Links to books in this post are Amazon affiliate links. Your purchases made through these links support Franciscanmom.com. Thank you!

Follow my Goodreads reviews for the full list of what I’ve read recently (even the duds!)

Visit today’s #OpenBook post to join the linkup or just get some great ideas about what to read! You’ll find it at Carolyn Astfalk’s A Scribbler’s Heart and at CatholicMom.com!

open book new logo

My plate is full. My cup runneth over.

It’s been a big week at work. First, the announcement that Holy Cross Family Ministries is welcoming CatholicMom.com as part of the family. I’m beyond grateful for the job I’ve had since March of 2015–I love the work that I get to do, and that it offers me the flexibility that my family circumstances require.

I’m equally grateful that Holy Cross Family Ministries will be keeping me on to do this work.

On the outside, things shouldn’t look too different. There may be some extra logos and links around as the various HCFM sites cross-promote each other. But nobody wants to change what makes CatholicMom.com special.

It’s so special, in fact, that founder Lisa Hendey and I won an award this weekend; for the second year in a row, CatholicMom.com placed second in the “Best group blog” category of the Catholic Press Association awards! Our names are on the award, but without the 125+ contributing writers, CatholicMom.com wouldn’t be what it is today.

closeup of blue ribbon

On the inside, things will be different. That’s the part you can’t see. It’s not a bad thing; it’s just a different thing. There’s a whole team at HCFM that I’ll be working with. I’ve had a few emails from them and everyone is friendly and helpful and I think it will be easy to work with them. Eventually there will be someone who will be trained to do what I do, so there’s a backup plan in case of emergency or vacation.

I’ll have to get used to people who like to conduct business via phone instead of email, Evernote or Slack. I’ve never talked so much on my cell phone since I’ve had it than I have in the past week or so!

There are lots of people I need to meet and lots of details on lots of lists that we need to get figured out. It’s going to be a busy summer. I want to make sure that the transition is as seamless as possible for the many writers whose work I edit and for the readers who see it once it goes live on the website.

Right now, I’m overwhelmed. I’m happy and apprehensive at the same time. Once I have those boxes checked off on all those lists, I know I’ll feel better. I’ll feel even better when I finally get to meet everyone in person–that’s tentatively scheduled for August. (Not that I’m not used to working for and with people I haven’t yet met; I worked for CatholicMom.com for more than four months without ever meeting Lisa or even talking with her on the phone!)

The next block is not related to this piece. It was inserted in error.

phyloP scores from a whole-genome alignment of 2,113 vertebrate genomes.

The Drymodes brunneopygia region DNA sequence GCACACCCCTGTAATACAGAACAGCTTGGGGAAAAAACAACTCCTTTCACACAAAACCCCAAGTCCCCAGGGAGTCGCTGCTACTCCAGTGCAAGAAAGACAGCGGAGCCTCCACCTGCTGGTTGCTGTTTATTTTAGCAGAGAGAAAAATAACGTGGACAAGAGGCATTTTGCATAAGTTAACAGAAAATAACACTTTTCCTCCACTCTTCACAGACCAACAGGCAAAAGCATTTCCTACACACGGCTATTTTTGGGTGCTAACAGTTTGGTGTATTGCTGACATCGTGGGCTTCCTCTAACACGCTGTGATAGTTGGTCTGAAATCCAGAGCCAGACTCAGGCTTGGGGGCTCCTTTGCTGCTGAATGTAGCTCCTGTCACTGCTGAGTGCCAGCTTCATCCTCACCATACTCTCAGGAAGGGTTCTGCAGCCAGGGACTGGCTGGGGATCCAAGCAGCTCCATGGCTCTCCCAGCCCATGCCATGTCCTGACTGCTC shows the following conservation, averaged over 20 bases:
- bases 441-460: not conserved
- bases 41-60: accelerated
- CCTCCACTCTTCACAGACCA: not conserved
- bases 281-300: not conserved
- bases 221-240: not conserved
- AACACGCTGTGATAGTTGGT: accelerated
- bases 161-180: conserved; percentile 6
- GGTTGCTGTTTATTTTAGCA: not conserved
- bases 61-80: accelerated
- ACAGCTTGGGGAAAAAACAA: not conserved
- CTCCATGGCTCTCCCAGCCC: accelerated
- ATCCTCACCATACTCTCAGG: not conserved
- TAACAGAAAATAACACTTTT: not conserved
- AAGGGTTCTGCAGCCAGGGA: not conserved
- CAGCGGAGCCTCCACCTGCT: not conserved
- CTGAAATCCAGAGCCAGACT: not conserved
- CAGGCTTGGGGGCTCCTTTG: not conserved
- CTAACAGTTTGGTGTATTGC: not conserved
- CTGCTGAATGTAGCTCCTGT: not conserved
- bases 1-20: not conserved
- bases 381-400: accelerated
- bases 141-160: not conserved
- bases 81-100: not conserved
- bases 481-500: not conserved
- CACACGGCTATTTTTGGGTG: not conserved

In the meantime, if you need me, I’m probably hiding holed up in my office. And there’s a good chance that I’ve put M&Ms on the grocery list. For medicinal purposes.

my plate is full my cup runneth over -sq
Image created at Recite.com. Copyright 2017 Barb Szyszkiewicz. All rights reserved.

On Barb’s Bookshelf: “Healing Promises: The Essential Guide to the Sacred Heart”

My 1970s-era Catholic upbringing did not include the passing along of devotion to (and knowledge of) the Sacred Heart of Jesus and the Immaculate Heart of Mary. I am one of the many Catholics Anne Costa mentions in the introduction of Healing Promises: The Essential Guide to the Sacred Heart (Servant Books, 2017) who

“know the image but have yet to experience the depths of the love story behind it. . . . the graces that flow from enthronement of the Sacred Heart are being missed by far too many today.” (xi)

What’s devotion to the Sacred Heart all about? Where did this devotion come from? What’s “enthronement,” and how and why do we do this?

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“Through the Sacred Heart of Jesus, we encounter [the] faithful love of God.” (4)

Chapters are punctuated by prayer prompts called “Heart Notes.” These are invitations to contemplate the information presented and ponder it in our own hearts. Sometimes these are invitations to engage in works of mercy; others are Scriptures to read, topics on which to journal, or traditional prayers.

I’ve been a Catholic all my life, but until I read this book I did not understand the significance of the First Friday devotions I’ve seen practiced in many parishes. There’s a whole section about that devotion, and I appreciate Costa’s balanced approach to it, cautioning readers not to practice such devotions in a legalistic, ritualistic or superstitious manner, but to remember instead to “approach it with sincere and simple love in our hearts.” (49)

Costa leads the reader through an account of the revelations experienced by St. Margaret Mary Alacoque, then breaks down the ways in which the faithful can foster devotion to the Sacred Heart of Jesus in their own lives.